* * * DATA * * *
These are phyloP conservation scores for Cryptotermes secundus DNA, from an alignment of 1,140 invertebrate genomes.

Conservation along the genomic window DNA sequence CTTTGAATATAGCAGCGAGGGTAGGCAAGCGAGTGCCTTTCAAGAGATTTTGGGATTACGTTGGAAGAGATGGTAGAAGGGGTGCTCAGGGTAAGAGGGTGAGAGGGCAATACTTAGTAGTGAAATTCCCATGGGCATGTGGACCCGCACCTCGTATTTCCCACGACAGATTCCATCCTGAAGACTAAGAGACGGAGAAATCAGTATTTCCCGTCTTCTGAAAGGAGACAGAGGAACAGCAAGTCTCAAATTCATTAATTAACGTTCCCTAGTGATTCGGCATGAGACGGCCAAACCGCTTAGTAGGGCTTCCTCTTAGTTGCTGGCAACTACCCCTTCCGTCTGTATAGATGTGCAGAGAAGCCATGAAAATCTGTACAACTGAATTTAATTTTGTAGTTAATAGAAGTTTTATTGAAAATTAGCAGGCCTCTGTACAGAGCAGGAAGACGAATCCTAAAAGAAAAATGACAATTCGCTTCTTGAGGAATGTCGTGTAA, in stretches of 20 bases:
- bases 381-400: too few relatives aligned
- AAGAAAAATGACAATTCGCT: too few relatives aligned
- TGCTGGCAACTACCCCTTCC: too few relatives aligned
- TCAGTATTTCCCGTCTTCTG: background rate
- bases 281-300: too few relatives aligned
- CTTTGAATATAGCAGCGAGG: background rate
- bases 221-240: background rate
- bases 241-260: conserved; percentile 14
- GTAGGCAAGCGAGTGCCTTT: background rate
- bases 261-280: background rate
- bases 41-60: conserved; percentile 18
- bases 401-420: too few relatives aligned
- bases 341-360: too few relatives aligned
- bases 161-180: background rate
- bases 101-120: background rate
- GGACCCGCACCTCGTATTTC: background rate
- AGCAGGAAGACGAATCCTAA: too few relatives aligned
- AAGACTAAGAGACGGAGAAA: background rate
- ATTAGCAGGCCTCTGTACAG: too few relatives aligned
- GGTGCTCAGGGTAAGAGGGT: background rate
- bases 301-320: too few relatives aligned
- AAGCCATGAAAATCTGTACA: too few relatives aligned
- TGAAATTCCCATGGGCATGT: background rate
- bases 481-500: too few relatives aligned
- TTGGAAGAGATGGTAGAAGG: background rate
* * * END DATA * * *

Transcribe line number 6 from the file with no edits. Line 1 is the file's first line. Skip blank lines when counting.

- TCAGTATTTCCCGTCTTCTG: background rate